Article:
Sydney region faces ‘catastrophic’ bushfire threat
For the first time, Australia’s largest city and the surrounding area faced the top level of fire warning — with authorities warning “lives and homes will be at risk”.
“There is nothing built or designed to withstand… catastrophic” conditions, said Shane Fitzsimmons, commissioner of the rural fire service for New South Wales state, which encompasses Sydney.
High temperatures and strong winds were expected to create tinderbox conditions Tuesday, prompting state premier Gladys Berejiklian to declare the seven-day state of emergency.
More than 350 schools will be closed, a broad fire ban has been put in place and the military is providing logistic support for firefighters.
Three people have died, thousands have been displaced and more than 150 homes destroyed by dozens of out-of-control blazes in the state’s north.
In the last few months, roughly 11,000 square kilometres (4,200 square miles) — an area larger than Jamaica or Kosovo — has been scorched, according to the New South Wales fire service.
Conditions eased on Monday and some residents were able to return home, although a heavy haze lingered over many fire-hit regions.
The Blue Mountains to Sydney’s west, the wine-producing Hunter Valley to the north as well as the Illawarra region to the city’s south are expected to be the hardest hit.
‘Can’t rebuild lives’
In the town of Rainbow Flat, emergency services were cutting down trees and trying to open roads to get livestock away from the potential path of the fires.
“Tomorrow is about protecting life, protecting property and ensuring everybody is safe as possible,” said Berejiklian.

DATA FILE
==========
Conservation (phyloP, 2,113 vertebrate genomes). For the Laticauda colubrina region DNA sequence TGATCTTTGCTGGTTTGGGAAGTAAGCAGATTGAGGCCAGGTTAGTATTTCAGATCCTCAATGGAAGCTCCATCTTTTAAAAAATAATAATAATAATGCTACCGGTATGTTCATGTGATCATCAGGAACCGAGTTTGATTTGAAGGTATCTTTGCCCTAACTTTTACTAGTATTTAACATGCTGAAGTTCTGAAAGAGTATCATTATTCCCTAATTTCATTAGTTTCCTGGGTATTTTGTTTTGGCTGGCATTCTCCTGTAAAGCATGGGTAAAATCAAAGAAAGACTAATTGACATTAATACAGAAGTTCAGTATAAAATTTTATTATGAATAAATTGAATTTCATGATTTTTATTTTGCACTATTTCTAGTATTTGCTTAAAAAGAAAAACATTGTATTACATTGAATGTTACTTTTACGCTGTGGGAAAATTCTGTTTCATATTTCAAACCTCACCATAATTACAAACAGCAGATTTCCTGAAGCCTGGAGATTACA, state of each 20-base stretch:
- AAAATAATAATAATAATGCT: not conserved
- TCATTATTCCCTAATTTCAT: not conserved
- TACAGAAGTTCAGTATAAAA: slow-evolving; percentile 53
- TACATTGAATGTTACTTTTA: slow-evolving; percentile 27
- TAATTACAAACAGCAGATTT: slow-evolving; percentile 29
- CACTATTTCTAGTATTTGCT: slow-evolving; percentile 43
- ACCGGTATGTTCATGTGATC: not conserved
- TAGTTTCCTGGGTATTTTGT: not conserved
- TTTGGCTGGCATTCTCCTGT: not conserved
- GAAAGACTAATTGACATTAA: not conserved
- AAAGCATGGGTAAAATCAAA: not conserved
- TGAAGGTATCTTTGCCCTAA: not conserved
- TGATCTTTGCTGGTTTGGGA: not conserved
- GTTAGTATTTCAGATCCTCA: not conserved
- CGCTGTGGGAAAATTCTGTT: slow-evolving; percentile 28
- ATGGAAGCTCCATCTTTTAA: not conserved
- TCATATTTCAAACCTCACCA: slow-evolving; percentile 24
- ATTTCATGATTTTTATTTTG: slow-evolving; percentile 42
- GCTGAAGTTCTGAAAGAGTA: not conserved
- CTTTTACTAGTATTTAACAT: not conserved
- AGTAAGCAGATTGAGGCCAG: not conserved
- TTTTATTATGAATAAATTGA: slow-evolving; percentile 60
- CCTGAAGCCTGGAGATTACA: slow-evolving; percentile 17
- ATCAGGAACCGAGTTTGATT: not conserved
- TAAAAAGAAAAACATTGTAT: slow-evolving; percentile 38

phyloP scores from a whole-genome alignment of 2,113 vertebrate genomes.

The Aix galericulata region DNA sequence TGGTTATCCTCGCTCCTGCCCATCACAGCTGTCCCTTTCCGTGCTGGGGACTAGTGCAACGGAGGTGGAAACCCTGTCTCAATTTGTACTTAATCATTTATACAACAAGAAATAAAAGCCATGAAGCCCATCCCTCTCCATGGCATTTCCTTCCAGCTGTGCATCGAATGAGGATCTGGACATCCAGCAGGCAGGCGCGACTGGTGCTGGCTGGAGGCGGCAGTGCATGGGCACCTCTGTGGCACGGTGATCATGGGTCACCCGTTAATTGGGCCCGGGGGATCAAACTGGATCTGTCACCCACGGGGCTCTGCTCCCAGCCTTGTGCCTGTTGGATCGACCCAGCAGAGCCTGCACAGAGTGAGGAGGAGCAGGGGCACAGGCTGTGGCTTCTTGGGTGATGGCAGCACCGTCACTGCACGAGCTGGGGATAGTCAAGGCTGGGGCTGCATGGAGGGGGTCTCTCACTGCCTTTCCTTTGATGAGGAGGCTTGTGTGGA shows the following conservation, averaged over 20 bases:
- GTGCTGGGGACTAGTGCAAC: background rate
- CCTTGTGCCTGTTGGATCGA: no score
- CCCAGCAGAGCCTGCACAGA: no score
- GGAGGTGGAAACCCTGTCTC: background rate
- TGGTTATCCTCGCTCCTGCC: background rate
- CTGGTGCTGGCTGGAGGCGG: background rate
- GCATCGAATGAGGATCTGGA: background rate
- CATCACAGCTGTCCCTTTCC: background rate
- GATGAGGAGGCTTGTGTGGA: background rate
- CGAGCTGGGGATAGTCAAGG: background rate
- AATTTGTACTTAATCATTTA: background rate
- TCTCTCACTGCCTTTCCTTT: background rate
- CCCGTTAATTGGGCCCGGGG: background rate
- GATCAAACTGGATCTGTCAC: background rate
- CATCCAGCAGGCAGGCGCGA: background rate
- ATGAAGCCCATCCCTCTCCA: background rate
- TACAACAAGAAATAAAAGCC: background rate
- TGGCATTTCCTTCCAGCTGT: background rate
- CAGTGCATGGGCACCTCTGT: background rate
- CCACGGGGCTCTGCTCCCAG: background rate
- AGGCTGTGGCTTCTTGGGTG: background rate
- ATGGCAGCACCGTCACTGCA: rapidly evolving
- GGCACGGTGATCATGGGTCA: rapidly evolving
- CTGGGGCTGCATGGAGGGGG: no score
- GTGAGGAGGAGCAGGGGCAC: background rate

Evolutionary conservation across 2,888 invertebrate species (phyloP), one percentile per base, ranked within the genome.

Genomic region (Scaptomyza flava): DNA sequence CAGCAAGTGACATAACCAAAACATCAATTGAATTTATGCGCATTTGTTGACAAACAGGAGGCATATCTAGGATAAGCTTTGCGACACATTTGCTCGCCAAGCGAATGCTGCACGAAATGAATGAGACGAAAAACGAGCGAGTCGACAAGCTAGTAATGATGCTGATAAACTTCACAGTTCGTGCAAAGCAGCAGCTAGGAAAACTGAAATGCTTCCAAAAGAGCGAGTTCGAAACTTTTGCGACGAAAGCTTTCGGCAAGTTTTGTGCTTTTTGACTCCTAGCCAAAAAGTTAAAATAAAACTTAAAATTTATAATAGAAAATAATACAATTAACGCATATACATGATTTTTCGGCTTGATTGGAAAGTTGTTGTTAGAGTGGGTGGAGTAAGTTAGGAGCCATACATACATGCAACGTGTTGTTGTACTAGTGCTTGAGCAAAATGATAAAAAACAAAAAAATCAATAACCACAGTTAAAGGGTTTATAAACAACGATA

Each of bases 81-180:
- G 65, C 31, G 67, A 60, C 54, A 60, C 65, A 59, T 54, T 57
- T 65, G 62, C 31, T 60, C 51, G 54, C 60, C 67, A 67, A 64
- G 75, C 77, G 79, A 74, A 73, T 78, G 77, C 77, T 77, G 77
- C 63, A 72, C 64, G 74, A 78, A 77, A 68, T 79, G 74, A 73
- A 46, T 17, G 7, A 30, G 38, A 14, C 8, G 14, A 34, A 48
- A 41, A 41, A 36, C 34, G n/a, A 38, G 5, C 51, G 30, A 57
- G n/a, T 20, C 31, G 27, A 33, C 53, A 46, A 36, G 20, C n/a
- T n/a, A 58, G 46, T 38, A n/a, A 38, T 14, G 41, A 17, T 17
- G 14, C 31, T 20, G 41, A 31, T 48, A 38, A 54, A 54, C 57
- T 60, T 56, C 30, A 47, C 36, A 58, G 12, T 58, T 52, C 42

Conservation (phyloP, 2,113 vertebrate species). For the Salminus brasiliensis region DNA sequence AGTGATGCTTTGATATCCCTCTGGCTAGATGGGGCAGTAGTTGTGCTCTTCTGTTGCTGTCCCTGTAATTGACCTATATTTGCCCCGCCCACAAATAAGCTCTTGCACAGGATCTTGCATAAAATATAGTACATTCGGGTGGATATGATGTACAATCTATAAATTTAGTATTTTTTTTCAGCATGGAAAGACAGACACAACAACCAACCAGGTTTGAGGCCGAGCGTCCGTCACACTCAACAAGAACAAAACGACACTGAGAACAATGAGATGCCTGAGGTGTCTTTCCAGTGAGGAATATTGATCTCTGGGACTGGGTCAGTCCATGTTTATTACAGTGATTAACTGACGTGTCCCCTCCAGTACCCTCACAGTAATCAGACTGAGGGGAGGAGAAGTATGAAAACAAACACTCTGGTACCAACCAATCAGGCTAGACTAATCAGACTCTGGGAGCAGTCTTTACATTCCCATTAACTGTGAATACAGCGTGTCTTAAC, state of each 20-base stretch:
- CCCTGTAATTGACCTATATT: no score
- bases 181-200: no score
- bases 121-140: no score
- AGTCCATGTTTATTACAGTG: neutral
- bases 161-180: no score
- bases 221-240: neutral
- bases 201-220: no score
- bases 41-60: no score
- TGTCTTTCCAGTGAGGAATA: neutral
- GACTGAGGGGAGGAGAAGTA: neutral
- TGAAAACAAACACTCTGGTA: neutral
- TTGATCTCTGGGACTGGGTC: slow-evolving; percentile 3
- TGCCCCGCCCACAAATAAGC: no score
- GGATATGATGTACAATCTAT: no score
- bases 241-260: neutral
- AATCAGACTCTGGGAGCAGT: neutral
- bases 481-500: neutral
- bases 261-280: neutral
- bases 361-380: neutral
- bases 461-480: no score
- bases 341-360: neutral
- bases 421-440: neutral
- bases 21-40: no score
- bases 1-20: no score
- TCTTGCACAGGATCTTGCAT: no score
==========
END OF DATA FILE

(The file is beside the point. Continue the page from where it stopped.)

Some communities faced the threat of fresh blazes even as they picked up the pieces from the last one.
In Old Bar, firefighters were back-burning to starve the fire of fuel, while helicopters dropped water from overhead.
“There (are) unburned pockets of land, so we have actually… burnt it out so it doesn’t pose a threat in the next couple of days,” said firefighter Brett Slavin.
Shirley Murphy, 82, returned from evacuation and said she was “very lucky” to have her home still standing. “You can rebuild a home but you can’t rebuild lives.”
Months of drought have sapped moisture from the earth and vegetation across much of eastern Australia, creating dangerous conditions for the outbreak and spread of wildfires.
Many fires have been burning since October, which according to Paul Read, an expert at Monash University, was “much earlier than usual and will get worse as summer gets closer”.
As well as the direct risk from fire, Read said there will be a broader risk associated with smoke haze.
“An air quality index (AQI) above 300 is considered hazardous to everybody, not just the vulnerable,” he said, adding that level had already been breached in multiple locations, including Sydney.
Haze was reported as far away as New Caledonia, almost 1,500 kilometres across the Coral Sea.
The severity of the fires so early in the season has sparked arguments about the threat from climate change and fresh criticism of the conservative government’s refusal to curb the use of fossil fuels.
Deputy Prime Minister Michael McCormack, leader of the rural National Party in the governing coalition, drew ire for suggesting now was not the time to talk about the climate.
“We don’t need the ravings of some pure, enlightened and woke capital-cities greenies at this time, when (people) are trying to save their homes,” he said.
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